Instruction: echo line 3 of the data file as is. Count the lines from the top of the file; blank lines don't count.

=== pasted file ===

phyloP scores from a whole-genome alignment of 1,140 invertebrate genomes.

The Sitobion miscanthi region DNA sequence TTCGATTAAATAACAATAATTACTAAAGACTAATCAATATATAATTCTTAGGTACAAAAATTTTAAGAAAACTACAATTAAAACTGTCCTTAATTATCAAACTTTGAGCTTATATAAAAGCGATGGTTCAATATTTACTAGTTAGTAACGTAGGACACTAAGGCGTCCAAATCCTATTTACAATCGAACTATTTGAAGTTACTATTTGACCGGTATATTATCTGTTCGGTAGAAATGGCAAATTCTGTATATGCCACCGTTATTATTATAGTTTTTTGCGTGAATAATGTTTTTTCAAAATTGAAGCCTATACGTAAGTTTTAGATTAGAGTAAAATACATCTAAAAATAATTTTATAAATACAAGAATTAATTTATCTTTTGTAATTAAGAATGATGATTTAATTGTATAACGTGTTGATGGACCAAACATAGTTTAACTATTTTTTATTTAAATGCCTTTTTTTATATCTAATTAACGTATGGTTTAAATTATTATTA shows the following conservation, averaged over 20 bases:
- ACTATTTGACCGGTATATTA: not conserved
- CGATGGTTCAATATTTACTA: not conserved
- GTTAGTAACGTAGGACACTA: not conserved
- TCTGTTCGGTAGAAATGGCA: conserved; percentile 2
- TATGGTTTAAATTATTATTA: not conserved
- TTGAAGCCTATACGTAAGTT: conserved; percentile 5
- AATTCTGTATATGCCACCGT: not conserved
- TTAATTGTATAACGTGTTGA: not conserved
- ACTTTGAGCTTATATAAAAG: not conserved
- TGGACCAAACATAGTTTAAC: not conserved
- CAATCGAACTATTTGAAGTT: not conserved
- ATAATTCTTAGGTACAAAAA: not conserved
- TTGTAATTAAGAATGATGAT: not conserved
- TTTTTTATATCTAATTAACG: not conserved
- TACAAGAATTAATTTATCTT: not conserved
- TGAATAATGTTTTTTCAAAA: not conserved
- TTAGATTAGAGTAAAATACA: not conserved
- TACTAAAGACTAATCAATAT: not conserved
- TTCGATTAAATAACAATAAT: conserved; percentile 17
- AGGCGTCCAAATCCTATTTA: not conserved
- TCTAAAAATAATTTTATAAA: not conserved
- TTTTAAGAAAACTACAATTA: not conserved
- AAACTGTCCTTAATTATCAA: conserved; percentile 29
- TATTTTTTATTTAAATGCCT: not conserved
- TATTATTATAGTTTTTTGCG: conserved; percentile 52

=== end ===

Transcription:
- ACTATTTGACCGGTATATTA: not conserved